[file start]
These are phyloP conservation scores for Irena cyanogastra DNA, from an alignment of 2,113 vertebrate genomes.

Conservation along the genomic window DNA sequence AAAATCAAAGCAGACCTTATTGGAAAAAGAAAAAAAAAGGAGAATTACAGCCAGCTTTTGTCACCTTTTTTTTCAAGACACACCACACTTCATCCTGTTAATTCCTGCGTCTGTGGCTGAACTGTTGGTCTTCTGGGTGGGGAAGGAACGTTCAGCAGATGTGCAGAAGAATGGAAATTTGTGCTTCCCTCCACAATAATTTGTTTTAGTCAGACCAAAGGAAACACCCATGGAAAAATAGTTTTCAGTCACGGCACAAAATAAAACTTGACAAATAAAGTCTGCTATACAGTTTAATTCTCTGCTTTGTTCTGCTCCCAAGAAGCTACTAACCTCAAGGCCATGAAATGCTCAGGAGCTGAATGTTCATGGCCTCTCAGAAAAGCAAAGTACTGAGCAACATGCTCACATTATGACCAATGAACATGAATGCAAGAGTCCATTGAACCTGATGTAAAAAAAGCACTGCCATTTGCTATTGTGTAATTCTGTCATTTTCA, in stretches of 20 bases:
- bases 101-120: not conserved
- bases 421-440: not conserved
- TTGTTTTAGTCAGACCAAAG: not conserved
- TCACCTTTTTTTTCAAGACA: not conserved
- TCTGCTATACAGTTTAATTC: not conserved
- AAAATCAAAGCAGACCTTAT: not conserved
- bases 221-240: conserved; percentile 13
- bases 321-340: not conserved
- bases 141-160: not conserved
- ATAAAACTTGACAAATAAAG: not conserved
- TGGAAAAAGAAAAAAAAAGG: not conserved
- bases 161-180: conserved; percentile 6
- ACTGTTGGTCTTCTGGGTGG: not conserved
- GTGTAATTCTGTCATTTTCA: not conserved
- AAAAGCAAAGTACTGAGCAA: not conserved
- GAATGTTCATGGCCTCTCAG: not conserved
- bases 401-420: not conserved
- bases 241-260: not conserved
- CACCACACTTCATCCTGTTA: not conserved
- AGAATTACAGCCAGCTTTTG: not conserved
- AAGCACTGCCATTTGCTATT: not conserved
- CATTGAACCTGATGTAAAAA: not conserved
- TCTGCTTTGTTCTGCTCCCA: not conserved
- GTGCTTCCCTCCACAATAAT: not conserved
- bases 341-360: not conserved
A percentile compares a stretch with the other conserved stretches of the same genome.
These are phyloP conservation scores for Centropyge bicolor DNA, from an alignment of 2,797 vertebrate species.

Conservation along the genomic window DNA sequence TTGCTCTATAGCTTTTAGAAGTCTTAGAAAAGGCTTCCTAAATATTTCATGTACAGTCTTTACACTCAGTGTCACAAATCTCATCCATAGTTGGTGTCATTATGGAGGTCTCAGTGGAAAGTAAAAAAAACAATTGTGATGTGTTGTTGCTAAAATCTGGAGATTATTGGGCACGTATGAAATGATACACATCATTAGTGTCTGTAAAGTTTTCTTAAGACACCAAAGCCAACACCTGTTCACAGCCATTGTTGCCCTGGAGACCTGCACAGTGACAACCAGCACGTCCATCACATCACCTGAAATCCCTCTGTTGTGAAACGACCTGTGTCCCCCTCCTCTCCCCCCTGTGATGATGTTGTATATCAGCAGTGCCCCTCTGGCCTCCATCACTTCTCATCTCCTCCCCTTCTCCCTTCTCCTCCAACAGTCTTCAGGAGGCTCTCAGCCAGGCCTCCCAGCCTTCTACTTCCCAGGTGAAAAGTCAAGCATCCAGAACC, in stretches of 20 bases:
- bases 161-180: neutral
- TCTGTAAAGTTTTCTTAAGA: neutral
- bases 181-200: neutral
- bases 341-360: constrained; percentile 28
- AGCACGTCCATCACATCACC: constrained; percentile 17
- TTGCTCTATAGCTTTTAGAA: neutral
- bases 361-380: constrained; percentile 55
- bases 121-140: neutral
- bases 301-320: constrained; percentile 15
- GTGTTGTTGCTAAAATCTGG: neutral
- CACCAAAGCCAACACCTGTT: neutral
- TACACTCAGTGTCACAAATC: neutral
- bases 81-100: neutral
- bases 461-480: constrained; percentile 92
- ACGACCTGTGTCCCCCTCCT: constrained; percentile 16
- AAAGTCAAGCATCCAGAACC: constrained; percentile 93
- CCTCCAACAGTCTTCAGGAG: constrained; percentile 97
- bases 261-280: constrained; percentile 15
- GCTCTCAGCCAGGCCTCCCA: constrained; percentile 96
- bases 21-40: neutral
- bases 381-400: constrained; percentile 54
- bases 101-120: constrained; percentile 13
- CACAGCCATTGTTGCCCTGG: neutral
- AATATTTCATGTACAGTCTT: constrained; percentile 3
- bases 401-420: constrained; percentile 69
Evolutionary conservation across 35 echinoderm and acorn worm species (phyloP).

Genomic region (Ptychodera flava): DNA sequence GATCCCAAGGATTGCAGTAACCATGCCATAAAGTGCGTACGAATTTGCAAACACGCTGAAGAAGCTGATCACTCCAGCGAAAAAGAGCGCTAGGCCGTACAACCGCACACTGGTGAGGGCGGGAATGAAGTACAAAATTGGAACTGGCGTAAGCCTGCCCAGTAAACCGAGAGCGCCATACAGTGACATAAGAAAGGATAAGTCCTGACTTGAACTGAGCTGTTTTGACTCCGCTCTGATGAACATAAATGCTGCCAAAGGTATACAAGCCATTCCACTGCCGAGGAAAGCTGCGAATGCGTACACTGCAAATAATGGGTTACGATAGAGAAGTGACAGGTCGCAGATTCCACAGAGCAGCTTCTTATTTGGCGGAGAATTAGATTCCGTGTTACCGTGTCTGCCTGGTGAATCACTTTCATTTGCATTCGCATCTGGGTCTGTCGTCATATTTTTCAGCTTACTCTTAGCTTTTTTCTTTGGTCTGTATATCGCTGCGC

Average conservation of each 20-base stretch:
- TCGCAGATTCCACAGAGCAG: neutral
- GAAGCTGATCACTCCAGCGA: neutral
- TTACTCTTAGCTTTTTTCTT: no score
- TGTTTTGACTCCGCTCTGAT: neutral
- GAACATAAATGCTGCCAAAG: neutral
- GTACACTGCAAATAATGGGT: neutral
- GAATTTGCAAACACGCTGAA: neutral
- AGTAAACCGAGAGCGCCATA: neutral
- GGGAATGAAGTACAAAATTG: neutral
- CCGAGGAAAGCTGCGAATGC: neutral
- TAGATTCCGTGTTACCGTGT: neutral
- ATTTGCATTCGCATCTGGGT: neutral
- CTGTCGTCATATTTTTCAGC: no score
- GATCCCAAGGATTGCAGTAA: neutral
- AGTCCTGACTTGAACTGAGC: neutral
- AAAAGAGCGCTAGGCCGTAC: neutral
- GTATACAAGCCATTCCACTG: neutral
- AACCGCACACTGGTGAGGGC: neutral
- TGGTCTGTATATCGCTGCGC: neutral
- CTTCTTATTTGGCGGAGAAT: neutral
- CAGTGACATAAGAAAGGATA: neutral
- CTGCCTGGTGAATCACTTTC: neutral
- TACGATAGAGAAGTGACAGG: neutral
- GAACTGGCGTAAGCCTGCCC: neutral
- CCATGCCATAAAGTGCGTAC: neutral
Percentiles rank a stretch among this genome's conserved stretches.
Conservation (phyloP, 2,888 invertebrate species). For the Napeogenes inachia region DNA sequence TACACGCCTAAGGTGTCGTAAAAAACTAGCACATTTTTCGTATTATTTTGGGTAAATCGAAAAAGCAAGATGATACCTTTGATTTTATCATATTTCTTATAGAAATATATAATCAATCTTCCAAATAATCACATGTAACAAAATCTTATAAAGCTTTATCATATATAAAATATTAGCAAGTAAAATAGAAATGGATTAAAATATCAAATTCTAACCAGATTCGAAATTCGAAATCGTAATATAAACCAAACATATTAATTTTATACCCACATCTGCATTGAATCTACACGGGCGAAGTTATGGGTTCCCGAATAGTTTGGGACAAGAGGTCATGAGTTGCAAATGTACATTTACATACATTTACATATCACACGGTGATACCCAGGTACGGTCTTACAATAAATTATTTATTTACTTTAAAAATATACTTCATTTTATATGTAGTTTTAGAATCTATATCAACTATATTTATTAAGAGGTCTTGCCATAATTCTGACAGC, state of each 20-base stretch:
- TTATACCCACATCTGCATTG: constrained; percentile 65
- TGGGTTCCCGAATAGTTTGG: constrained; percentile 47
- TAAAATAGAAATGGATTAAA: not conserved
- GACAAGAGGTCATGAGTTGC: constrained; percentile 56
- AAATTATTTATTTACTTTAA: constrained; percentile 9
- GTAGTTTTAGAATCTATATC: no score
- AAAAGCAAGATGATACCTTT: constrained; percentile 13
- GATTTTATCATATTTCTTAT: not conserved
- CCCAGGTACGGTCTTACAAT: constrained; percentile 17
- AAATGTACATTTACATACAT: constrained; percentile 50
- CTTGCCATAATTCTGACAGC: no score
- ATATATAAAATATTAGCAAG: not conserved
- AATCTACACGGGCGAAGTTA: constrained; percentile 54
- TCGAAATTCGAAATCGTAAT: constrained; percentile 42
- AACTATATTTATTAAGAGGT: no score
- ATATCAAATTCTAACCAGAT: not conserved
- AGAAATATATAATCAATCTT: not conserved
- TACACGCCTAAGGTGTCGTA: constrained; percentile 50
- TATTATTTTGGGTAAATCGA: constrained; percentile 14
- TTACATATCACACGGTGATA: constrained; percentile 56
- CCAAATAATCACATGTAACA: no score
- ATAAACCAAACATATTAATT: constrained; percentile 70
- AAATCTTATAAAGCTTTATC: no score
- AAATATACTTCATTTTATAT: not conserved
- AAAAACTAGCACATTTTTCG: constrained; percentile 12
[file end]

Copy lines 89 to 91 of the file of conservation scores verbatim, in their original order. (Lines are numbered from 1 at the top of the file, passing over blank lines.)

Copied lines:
- GACAAGAGGTCATGAGTTGC: constrained; percentile 56
- AAATTATTTATTTACTTTAA: constrained; percentile 9
- GTAGTTTTAGAATCTATATC: no score